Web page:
Quebec school wants to rid itself of English

Harold F. Schiffman haroldfs at
Sun Dec 17 16:54:19 UTC 2006

 Sunday  December 17  2006

Quebec school wants to rid itself of English

Dave Rogers Ottawa Citizen

The Universite du Quebec en Outaouais, which says its mission includes the
struggle against exclusion, is consulting the public and the university
community about a plan to rid itself of English-language students and
professors. Rector Jean Vaillancourt said Gatineau's francophone university
will accept submissions on the future of its English-language MBA and
graduate project management programs until Feb. 16, and then decide
whether they should be scrapped.

Jan Saint-Macary, head of the English and French MBA programs, said it
would be wrong to exclude anglophone students from post-secondary
education in the Outaouais because they and their parents pay Quebec
taxes. Mr. Saint-Macary said universities in French-speaking communities
like Montreal, Sherbrooke and Abitibi Tmiscamingue offer English-language
courses and there is no good reason for the UQO to discontinue them. This
is the third time the university has tried to eliminate English-language
courses in recent years. Mr. Saint-Marcary said English-language programs
should continue because they are profitable and make the 25-year-old
university better known throughout North America.

Mr. Macary said the public consultation is bogus and amounts to linguistic
cleansing because the university administration already decided that the
school should become a French-only institution. He said eliminating the
courses would affect up to 400 of the universitys 5,500 students and could
mean the loss of more than 25 teaching jobs. Mr. Vaillancourt said said
the consultation will allow the university to better serve its community.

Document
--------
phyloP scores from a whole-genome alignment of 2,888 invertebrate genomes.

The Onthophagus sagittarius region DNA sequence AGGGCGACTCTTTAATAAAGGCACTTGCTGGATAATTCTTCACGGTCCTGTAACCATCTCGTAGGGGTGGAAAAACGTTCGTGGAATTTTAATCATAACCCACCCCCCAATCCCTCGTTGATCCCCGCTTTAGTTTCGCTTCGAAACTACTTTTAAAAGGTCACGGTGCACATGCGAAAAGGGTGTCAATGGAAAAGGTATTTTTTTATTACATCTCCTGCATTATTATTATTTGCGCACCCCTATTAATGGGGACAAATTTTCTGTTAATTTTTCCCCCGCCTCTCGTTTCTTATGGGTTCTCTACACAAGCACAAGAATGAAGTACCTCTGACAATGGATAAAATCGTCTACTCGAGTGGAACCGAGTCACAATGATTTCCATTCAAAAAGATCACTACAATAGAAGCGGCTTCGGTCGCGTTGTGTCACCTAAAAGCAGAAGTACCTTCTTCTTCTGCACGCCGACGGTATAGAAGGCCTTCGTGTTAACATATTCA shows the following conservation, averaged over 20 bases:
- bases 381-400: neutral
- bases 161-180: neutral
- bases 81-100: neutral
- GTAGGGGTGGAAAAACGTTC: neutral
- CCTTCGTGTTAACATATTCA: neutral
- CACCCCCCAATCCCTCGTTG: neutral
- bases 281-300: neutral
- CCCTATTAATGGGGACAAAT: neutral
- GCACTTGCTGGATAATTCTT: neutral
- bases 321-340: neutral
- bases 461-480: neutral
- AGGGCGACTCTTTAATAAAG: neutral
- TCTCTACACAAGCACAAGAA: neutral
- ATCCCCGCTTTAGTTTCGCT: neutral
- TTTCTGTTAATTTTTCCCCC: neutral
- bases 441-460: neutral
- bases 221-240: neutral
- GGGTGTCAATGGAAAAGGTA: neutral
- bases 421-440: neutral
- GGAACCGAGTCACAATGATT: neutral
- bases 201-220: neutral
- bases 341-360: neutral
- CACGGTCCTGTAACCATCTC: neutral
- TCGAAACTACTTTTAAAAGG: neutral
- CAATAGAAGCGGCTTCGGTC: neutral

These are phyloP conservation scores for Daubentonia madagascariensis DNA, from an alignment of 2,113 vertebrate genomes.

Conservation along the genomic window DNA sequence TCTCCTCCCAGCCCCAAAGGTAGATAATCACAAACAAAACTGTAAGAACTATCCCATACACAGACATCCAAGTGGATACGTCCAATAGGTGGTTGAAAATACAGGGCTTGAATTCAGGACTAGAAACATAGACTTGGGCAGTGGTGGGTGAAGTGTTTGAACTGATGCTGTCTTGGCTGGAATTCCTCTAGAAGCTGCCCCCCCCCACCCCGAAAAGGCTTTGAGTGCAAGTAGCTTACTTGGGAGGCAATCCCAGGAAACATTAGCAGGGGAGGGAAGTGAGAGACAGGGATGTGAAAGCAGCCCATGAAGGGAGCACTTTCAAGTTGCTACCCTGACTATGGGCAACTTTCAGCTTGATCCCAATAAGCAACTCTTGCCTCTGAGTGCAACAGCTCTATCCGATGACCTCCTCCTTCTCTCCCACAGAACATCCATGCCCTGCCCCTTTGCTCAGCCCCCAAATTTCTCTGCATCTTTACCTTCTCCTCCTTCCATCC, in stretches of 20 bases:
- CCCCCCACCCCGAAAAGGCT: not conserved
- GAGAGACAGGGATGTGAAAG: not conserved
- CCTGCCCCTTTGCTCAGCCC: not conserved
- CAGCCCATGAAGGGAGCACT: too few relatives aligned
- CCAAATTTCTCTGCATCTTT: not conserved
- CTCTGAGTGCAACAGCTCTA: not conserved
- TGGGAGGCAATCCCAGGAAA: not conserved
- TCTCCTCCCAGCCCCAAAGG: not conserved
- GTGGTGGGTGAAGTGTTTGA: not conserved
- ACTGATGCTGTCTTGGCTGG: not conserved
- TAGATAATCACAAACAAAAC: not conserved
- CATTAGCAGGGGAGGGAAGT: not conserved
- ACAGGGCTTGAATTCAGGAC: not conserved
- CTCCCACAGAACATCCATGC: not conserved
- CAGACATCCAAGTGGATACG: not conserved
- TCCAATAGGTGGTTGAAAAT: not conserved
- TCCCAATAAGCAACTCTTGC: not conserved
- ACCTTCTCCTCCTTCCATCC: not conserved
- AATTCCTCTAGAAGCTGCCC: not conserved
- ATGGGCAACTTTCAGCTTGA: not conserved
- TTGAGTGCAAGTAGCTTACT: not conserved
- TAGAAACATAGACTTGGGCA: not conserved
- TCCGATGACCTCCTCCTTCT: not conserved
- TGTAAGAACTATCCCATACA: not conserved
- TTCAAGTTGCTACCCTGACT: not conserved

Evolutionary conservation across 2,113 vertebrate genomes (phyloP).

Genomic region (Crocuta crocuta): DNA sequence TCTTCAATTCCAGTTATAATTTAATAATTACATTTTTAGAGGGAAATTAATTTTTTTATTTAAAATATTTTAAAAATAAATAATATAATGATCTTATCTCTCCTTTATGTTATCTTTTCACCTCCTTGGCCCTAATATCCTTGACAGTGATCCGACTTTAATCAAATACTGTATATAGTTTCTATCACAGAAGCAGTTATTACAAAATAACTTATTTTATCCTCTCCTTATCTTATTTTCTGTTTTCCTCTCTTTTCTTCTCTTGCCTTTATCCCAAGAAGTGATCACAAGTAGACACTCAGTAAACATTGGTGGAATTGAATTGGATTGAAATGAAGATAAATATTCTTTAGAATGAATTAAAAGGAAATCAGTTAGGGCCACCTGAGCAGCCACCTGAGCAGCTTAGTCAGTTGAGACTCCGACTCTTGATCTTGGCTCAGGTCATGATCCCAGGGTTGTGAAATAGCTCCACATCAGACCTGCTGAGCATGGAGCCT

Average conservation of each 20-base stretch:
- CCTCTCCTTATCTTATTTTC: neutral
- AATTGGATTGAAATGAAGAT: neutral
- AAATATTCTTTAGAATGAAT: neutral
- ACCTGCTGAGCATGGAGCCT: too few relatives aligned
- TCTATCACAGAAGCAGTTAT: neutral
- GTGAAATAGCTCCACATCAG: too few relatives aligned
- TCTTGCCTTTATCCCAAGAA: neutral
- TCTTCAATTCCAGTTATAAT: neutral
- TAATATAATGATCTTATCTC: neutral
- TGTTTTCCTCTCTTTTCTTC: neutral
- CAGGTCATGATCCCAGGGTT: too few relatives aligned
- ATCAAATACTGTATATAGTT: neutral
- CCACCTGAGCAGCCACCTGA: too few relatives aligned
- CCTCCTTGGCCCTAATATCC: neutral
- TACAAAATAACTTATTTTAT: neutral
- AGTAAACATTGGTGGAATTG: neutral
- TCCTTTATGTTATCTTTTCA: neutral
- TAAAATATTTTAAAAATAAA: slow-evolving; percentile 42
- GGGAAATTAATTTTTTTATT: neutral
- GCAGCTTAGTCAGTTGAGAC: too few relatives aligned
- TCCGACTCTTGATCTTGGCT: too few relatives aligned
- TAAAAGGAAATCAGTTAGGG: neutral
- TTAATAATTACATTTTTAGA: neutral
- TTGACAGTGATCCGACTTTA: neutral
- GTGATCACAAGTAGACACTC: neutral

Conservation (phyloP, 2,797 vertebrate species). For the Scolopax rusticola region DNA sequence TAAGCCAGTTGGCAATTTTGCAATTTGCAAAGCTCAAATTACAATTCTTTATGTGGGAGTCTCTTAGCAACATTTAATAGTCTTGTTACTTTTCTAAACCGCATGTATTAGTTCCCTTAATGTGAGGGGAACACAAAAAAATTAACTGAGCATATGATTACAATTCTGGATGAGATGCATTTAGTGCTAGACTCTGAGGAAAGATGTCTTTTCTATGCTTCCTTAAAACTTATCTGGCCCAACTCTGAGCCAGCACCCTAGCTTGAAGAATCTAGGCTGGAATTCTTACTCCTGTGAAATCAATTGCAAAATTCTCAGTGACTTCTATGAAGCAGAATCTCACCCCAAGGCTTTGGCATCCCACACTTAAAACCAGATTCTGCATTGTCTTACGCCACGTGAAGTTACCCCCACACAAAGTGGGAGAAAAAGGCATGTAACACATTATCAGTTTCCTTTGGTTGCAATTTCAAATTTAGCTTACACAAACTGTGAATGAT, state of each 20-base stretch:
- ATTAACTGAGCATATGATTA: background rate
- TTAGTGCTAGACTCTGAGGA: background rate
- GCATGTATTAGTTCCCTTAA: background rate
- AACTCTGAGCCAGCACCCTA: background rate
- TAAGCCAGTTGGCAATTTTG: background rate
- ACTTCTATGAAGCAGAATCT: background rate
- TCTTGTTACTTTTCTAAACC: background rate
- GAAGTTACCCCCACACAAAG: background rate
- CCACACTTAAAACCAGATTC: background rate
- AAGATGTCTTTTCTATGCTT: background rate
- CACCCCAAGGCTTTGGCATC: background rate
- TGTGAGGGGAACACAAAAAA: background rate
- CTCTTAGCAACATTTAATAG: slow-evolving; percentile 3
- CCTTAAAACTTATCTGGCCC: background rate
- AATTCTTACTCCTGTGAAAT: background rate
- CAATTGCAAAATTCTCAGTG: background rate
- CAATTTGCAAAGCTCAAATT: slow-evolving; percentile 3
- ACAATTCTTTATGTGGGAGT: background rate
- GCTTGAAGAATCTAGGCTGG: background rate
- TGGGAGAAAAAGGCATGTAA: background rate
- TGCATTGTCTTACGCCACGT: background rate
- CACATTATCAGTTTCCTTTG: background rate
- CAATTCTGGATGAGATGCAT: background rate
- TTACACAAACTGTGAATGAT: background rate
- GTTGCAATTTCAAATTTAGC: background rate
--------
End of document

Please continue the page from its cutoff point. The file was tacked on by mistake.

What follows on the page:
The Universite du Quebec en Outaouais was created as a francophone
university, Mr. Vaillancourt said. The reality at the university is that
life is in French, we work in French, study in French and French is the
language of communication. Mr. Vaillancourt said the university is not
excluding anybody, but is inviting the public to comment on its language
policy. I cannot predict the board's decision--it is a board decision, Mr.
Vaillancourt said. It is business as usual at UQO today and the programs
are functioning. The anglophone students are not a threat to the
university. This is not an issue of insecurity or linguistic cleansing it
is an exercise in consultation. We are inviting everybodys opinion so we
can finally make a good decision.

Brian Gibb, director of the Regional Association of West Quebecers, said
the proposal to eliminate the two English-language graduate programs shows
how ungenerous part of the francophone majority is toward the anglophone
minority in the Outaouais. There are 50,000 English-speaking people in the
Outaouais, but no university courses other than these two programs Mr.
Gibb said. If they discontinue them, more people will have go to Ottawa
and pay triple the tuition, or attend McGill University or Concordia in
Montreal. This is not an equitable offering of educational opportunities
and it is contrary to the spirit of universities which normally teach
courses in a variety of languages.

The French language is doing very well throughout the world and the
presence of English-speakers in Quebec does not threaten it. Anyone who
wants to comment on the universitys proposed language policy can send
e-mail messages to dcr at

 Ottawa Citizen 2006


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